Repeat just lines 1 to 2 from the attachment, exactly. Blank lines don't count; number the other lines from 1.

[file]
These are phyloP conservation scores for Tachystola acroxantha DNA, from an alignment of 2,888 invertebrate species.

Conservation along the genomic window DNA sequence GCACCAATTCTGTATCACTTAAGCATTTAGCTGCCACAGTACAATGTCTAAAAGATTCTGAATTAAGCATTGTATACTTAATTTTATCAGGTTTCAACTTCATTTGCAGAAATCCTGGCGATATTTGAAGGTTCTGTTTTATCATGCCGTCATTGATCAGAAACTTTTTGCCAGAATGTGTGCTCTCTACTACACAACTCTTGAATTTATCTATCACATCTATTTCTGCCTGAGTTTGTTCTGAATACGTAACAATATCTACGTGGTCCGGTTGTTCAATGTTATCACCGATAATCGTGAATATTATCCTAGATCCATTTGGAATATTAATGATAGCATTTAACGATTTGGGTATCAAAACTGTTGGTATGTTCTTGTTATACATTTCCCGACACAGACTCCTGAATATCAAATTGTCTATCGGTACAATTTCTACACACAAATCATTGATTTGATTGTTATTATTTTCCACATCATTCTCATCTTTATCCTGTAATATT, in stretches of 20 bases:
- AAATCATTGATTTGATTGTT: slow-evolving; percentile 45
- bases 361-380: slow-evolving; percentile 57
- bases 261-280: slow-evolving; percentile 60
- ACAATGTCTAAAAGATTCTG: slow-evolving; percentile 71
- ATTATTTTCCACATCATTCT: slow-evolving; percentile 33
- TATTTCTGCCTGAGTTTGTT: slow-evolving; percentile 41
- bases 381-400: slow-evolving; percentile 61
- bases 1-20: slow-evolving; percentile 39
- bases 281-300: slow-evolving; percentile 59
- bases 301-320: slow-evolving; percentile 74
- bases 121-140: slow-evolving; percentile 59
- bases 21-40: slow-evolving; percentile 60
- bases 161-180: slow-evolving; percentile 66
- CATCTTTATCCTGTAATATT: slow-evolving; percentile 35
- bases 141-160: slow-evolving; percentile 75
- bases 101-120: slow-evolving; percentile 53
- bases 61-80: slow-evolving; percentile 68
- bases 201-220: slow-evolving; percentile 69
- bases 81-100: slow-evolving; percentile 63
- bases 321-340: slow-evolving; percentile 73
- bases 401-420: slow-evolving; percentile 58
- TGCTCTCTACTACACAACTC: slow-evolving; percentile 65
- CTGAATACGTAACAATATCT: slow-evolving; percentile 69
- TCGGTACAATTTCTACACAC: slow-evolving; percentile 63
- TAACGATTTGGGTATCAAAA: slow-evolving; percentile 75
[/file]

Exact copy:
These are phyloP conservation scores for Tachystola acroxantha DNA, from an alignment of 2,888 invertebrate species.

Conservation along the genomic window DNA sequence GCACCAATTCTGTATCACTTAAGCATTTAGCTGCCACAGTACAATGTCTAAAAGATTCTGAATTAAGCATTGTATACTTAATTTTATCAGGTTTCAACTTCATTTGCAGAAATCCTGGCGATATTTGAAGGTTCTGTTTTATCATGCCGTCATTGATCAGAAACTTTTTGCCAGAATGTGTGCTCTCTACTACACAACTCTTGAATTTATCTATCACATCTATTTCTGCCTGAGTTTGTTCTGAATACGTAACAATATCTACGTGGTCCGGTTGTTCAATGTTATCACCGATAATCGTGAATATTATCCTAGATCCATTTGGAATATTAATGATAGCATTTAACGATTTGGGTATCAAAACTGTTGGTATGTTCTTGTTATACATTTCCCGACACAGACTCCTGAATATCAAATTGTCTATCGGTACAATTTCTACACACAAATCATTGATTTGATTGTTATTATTTTCCACATCATTCTCATCTTTATCCTGTAATATT, in stretches of 20 bases: